In the example below, I adjusted the column width, so the logo column is shorter. I also applied a different font and adjusted the table to go full width because I wanted a bottom border under the business name.

Template after some styling and table lines.
Gift certificate template with styling and table lines

Add the Data Variables

This is where we will pull in the data from our Excel worksheet and remove the placeholder name. The goal is to get the first certificate correct.

  1. Click the Next link on the Mail Merge pane’s bottom to go to Step 3 of 6.
  2. Select the radio button to Use an existing list.
  3. Click the Browse.. link in the middle of the pane.
  4. In the Select Data Source dialog, point to the Excel spreadsheet you created earlier.
  5. The Select Table dialog opens. Click OK.
  6. The Mail Merge recipients dialog opens. You should see the contents from your Excel spreadsheet. Click OK.
Mail merge recipients dialog over the template.
Merging Excel fields

You should see the certificates #2 and #3 show <<Next Record>> at the top.

Remove the Table Lines

The other item I like to do at this time is to remove the table lines so they don’t show on the final gift certificate.

  1. Click anywhere on the first certificate.
  2. From the Table menu, Select | Table. Your table contents will be highlighted.
  3. From the Format menu, select Borders and shading.
  4. Click the None box.
  5. Click OK. You will still see table grid lines, but these will not print.

Add the Data Fields

  1. In the Mail Merge pane, click Next to move to Step 4.
  2. Place your cursor to the right of the first placeholder you used, such as [name].
  3. On the task pane, click More items…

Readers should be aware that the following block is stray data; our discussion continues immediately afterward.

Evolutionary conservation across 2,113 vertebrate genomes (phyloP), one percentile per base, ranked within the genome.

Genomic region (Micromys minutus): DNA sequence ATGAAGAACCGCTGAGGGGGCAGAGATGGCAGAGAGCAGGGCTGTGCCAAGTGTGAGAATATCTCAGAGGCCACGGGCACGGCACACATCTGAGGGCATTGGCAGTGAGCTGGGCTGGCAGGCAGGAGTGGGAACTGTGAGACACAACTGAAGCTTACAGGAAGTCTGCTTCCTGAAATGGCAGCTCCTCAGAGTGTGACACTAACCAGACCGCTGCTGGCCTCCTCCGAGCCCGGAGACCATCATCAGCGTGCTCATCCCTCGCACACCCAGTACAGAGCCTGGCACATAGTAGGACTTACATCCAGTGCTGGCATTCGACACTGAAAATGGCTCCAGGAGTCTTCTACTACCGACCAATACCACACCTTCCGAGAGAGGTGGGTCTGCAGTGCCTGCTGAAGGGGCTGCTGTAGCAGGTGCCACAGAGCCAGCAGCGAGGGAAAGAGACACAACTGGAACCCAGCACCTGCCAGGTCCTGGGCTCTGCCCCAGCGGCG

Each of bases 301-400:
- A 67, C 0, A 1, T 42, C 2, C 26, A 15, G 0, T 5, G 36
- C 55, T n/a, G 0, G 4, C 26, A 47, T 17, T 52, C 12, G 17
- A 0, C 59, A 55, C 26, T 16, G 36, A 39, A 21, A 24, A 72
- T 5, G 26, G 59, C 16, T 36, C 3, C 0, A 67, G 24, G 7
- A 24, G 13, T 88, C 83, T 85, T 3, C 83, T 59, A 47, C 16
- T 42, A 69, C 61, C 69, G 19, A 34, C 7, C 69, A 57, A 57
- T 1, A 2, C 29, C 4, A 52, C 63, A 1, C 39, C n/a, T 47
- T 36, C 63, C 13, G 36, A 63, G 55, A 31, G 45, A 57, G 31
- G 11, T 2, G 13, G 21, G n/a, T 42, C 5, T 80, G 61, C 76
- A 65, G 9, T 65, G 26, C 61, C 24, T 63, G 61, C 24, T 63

4. In the Insert Merge Field dialog, highlight your field from Excel and click Insert. You should see your field name with chevrons on either side.
  5. Click Close.
  6. Remove your placeholder text for that field name, such as [name].
  7. Repeat this process for each data variable on Gift certificate 1.

Your certificate will look something like the one below.

Gift certificate with merge codes.
Gift certificate with merge codes inside of chevrons

Merge the Gift Certificate Data

If the first certificate looks fine, we want to copy the codes, image, and formatting to the other records on the sheet.

  1. Click on the second certificate under the <<Next Record>> code.
  2. Click the link Update all labels. Your 2nd and 3rd certificates should look similar to the first.
  3. Click the Next link to preview your labels. You should see the first three certificates populated with data from your source file.
Gift certificates after merge.
Certificates with data filled in
  1. If everything things correct on the screen, click Complete the merge.

The last pane also has a link to edit individual labels. I always use this feature. I would’ve edited some of the certificates that had 2lb to 2 lb in this example. The other advantage is that this link opens your certificates up in a new document you can save.

Proofing Steps

As many times as I’ve created gift certificates for friends, I still make final adjustments. I like to print my first version to a PDF file and confirm everything is correct, and the dotted table lines don’t show. The good news is that the layout is easy to adjust.

After talking to friends who have used this tutorial, some have also added a column to the Excel spreadsheet for “Redeemed.” This field works well with the certificate number field. Others opted to wrap text around their picture. And some have told me they use Google Sheets as the source.

Making those types of changes is easy. The hard part is finding someone who will cut the gift certificates for you. Some printers offer this service for a small fee or for free. I can even send them the completed gift certificate file and specify the color and paper weight.

While this process may look long, it’s well worth it. Once you’re happy with the results, you can use these steps to create your custom gift certificate template. Then the next time around, you adjust the recipient info in your Excel spreadsheet.